as insurance and help resolve crises. It combines a qualification process (similar to that for the FCL) with focused ex-post conditionality aimed at addressing vulnerabilities identified during qualification. Its qualification requirements signal the strength of qualifying countries fundamentals and policies, thus contributing to consolidation of market confidence in the countrys policy plans. The PLL is designed to provide liquidity to countries with sound policies under broad circumstances, including countries affected by regional or global economic and financial stress. The Rapid Financing Instrument (RFI) provides rapid and low-access financial assistance to member countries facing an urgent balance of payments need, without the need for a fullfledged program. It can provide support to meet a broad range of urgent needs, including those arising from commodity price shocks, natural disasters, post-conflict situations and emergencies resulting from fragility. The Extended Fund Facility is used to help countries address balance of payments difficulties related partly to structural problems that may take longer to correct than macroeconomic imbalances. A program supported by an extended arrangement usually includes measures to improve the way markets and institutions function, such as tax and financial sector reforms, privatization of public enterprises. The Trade Integration Mechanism allows the IMF to provide loans under one of its facilities to a developing country whose balance of payments is suffering because of multilateral trade liberalization, either because its export earnings decline when it loses preferential access to certain markets or because prices for food imports go up when agricultural subsidies are eliminated. Lending to low-income countries To help low-income countries weather the severe impact of the global financial crisis, the IMF has revamped its concessional lending facilities to make them more flexible and meet increasing demand for financial assistance from countries in need. These changes became effective in January 2010. Once additional loan and subsidy resources are mobilized, these changes will boost available resources for low-income countries to US$17 billion through 2014. Three types of loans were created under the new Poverty Reduction and Growth Trust (PRGT) as part of this broader reform: the Extended Credit Facility, the Rapid Credit Facility and the Standby Credit Facility. The Extended Credit Facility (ECF) provides financial assistance to countries with protracted balance of payments problems. The ECF succeeds the Poverty Reduction and Growth Facility (PRGF) as the Funds main tool for providing medium-term support LICs, with higher levels of access, more concessional financing terms, more flexible program design features, as well as streamlined and more focused conditionality. The Rapid Credit Facility (RCF) provides rapid financial assistance with limited conditionality to low-income countries (LICs) facing an urgent balance of payments need. The RCF streamlines the Funds emergency assistance, provides significantly higher levels of concessionality, can be used flexibly in a wide range of circumstances, and places greater emphasis on the countrys poverty reduction and growth objectives.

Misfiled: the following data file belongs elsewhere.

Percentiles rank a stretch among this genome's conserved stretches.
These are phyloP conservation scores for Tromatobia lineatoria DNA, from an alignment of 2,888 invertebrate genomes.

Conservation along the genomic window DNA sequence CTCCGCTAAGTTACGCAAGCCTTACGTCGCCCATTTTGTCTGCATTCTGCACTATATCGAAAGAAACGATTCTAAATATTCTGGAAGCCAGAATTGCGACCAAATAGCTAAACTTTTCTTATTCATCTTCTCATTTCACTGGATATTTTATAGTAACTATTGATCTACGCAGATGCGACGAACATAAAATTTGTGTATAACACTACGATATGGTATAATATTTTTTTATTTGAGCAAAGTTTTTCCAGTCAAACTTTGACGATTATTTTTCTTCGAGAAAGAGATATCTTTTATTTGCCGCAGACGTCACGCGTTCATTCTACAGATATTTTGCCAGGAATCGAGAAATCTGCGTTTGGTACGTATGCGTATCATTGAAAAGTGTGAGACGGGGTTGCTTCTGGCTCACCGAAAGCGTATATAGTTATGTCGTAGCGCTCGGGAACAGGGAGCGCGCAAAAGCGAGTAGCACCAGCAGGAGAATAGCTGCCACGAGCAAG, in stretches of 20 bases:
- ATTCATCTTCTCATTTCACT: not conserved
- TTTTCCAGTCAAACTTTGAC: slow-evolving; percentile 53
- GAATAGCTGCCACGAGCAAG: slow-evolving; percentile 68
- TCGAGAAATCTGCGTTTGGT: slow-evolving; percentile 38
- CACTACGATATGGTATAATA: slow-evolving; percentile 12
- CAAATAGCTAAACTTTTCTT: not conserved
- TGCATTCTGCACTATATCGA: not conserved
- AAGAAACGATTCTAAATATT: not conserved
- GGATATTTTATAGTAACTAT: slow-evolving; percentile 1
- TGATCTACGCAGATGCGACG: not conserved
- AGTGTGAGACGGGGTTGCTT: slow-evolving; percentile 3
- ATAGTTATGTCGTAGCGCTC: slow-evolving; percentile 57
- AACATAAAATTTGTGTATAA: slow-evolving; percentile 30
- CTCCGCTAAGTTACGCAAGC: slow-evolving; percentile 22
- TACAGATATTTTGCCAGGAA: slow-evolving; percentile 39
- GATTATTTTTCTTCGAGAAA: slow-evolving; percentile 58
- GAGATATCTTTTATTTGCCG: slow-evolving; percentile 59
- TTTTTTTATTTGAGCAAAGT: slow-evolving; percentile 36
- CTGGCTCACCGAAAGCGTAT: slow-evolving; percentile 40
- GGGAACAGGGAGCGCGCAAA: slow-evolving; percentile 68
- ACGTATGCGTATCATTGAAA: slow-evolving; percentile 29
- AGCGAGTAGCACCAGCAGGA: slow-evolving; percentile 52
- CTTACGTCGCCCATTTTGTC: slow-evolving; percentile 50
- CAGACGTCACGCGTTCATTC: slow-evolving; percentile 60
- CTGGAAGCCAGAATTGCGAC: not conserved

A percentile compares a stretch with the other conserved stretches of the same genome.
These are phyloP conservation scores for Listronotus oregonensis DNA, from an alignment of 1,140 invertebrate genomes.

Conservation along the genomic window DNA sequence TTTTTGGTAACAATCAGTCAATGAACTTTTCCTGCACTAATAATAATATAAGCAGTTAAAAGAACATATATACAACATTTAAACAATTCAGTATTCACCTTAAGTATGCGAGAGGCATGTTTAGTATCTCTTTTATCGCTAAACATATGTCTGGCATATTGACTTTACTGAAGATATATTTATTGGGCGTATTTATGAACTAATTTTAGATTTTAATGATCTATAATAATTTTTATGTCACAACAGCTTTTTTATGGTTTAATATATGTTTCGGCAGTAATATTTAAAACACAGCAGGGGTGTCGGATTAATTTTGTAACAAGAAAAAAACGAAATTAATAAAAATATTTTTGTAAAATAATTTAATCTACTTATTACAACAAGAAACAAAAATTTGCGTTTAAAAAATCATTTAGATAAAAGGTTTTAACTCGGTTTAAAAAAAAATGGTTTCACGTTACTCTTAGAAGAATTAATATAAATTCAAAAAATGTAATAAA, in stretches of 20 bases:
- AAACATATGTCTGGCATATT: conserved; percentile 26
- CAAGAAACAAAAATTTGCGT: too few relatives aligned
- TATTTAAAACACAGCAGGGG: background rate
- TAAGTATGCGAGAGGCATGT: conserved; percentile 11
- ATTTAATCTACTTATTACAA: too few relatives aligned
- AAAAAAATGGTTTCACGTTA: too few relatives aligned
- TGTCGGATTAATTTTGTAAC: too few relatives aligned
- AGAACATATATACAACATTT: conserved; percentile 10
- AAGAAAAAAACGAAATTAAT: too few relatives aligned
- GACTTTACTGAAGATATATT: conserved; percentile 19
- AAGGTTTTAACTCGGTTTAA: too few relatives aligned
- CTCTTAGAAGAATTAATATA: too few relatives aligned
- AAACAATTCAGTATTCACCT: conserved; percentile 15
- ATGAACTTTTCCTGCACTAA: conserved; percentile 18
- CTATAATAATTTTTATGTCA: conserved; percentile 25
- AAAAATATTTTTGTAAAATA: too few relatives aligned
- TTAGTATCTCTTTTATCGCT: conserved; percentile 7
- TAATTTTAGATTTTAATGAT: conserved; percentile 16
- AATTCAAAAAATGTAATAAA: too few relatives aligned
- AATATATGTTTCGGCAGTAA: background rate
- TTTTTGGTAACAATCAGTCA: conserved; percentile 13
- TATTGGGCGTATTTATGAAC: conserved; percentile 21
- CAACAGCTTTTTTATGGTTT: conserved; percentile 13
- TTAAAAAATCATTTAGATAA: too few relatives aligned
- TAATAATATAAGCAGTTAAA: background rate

The Standby Credit Facility (SCF) provides financial assistance to low-income countries (LICs) with short-term balance of payments needs. It provides support under a wide range of circumstances, allows for high access, carries a low interest rate, can be used on a precautionary basis, and places emphasis on countries poverty reduction and growth objectives. Several low-income countries have made significant progress in recent years toward economic stability and no longer require IMF financial assistance. But many of these countries still seek the IMF's advice, and the monitoring and endorsement of their economic policies that comes with it. To help these countries, the IMF has created a program for policy support and signaling, called the Policy Support Instrument. Debt relief In addition to concessional loans, some low-income countries are also eligible for debts to be written off under two key initiatives. The Heavily Indebted Poor Countries (HIPC) Initiative, introduced in 1996 and enhanced in 1999, whereby creditors provide debt relief, in a coordinated manner, with a view to restoring debt sustainability; and The Multilateral Debt Relief Initiative (MDRI), under which the IMF, the International Development Association (IDA) of the World Bank, and the African Development Fund (AfDF) canceled 100 percent of their debt claims on certain countries to help them advance toward the Millennium Development Goals.